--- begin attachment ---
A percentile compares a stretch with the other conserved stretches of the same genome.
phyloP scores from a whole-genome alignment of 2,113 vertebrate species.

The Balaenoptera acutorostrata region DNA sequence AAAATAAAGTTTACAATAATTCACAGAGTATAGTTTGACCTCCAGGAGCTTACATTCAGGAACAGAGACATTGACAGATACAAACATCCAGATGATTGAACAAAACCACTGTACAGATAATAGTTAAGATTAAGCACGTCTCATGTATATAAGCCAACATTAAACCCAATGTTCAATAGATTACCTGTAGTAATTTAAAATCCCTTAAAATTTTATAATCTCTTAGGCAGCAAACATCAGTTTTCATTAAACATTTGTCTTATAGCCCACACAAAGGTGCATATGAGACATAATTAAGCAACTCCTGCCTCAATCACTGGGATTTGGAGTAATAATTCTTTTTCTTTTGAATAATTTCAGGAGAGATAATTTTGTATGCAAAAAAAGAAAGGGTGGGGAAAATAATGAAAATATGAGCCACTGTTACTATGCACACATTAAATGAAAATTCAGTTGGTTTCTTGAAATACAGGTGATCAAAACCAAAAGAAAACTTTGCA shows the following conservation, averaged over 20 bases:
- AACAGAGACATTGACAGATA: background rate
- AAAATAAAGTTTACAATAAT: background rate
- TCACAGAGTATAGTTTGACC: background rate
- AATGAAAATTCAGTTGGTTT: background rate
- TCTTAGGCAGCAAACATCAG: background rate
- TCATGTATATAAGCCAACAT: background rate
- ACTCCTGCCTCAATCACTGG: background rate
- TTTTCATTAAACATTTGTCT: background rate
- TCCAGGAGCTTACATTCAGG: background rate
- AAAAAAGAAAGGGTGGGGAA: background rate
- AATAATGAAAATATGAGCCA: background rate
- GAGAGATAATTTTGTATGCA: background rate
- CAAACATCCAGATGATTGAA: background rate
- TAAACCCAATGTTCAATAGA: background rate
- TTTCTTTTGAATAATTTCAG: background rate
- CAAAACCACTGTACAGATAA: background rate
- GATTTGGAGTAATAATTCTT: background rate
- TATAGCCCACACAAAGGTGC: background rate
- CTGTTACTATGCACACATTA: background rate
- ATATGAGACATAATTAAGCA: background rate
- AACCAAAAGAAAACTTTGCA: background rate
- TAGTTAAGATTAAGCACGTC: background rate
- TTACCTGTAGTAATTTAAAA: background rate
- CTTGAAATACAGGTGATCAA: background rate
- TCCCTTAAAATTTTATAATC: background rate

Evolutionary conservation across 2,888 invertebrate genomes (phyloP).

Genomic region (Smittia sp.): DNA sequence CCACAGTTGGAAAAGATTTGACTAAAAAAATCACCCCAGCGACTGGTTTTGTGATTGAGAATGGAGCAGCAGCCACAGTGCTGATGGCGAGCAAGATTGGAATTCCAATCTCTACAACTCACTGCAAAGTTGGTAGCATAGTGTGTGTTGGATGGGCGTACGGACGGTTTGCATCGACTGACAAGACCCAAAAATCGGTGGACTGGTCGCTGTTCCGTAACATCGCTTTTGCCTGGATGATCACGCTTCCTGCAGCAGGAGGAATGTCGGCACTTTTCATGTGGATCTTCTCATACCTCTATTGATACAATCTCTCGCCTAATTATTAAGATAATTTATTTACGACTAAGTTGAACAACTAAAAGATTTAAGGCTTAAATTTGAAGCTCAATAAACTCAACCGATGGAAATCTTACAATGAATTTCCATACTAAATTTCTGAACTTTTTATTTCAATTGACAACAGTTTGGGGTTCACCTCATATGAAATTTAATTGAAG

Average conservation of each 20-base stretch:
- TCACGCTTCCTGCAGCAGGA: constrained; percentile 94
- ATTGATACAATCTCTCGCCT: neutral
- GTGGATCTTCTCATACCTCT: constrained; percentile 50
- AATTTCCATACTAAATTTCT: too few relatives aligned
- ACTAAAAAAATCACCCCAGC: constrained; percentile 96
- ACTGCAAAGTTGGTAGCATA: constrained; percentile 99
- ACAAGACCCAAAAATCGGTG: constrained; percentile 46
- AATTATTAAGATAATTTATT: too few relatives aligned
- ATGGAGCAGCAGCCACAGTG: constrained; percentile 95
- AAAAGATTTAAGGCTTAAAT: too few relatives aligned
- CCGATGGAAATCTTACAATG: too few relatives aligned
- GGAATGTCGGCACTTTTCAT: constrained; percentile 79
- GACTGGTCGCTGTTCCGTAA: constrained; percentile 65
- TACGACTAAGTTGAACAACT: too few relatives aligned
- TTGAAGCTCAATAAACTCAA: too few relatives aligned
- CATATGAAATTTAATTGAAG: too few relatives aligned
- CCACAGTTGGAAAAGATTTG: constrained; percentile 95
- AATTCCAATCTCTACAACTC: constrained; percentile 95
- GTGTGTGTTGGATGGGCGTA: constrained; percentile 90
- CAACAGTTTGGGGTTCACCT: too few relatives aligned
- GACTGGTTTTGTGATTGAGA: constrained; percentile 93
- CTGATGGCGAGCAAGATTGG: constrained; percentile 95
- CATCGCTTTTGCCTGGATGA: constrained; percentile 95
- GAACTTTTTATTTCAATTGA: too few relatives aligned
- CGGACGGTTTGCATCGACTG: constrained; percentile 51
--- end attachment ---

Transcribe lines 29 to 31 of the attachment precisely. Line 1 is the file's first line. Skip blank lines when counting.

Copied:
Evolutionary conservation across 2,888 invertebrate genomes (phyloP).

Genomic region (Smittia sp.): DNA sequence CCACAGTTGGAAAAGATTTGACTAAAAAAATCACCCCAGCGACTGGTTTTGTGATTGAGAATGGAGCAGCAGCCACAGTGCTGATGGCGAGCAAGATTGGAATTCCAATCTCTACAACTCACTGCAAAGTTGGTAGCATAGTGTGTGTTGGATGGGCGTACGGACGGTTTGCATCGACTGACAAGACCCAAAAATCGGTGGACTGGTCGCTGTTCCGTAACATCGCTTTTGCCTGGATGATCACGCTTCCTGCAGCAGGAGGAATGTCGGCACTTTTCATGTGGATCTTCTCATACCTCTATTGATACAATCTCTCGCCTAATTATTAAGATAATTTATTTACGACTAAGTTGAACAACTAAAAGATTTAAGGCTTAAATTTGAAGCTCAATAAACTCAACCGATGGAAATCTTACAATGAATTTCCATACTAAATTTCTGAACTTTTTATTTCAATTGACAACAGTTTGGGGTTCACCTCATATGAAATTTAATTGAAG

Average conservation of each 20-base stretch: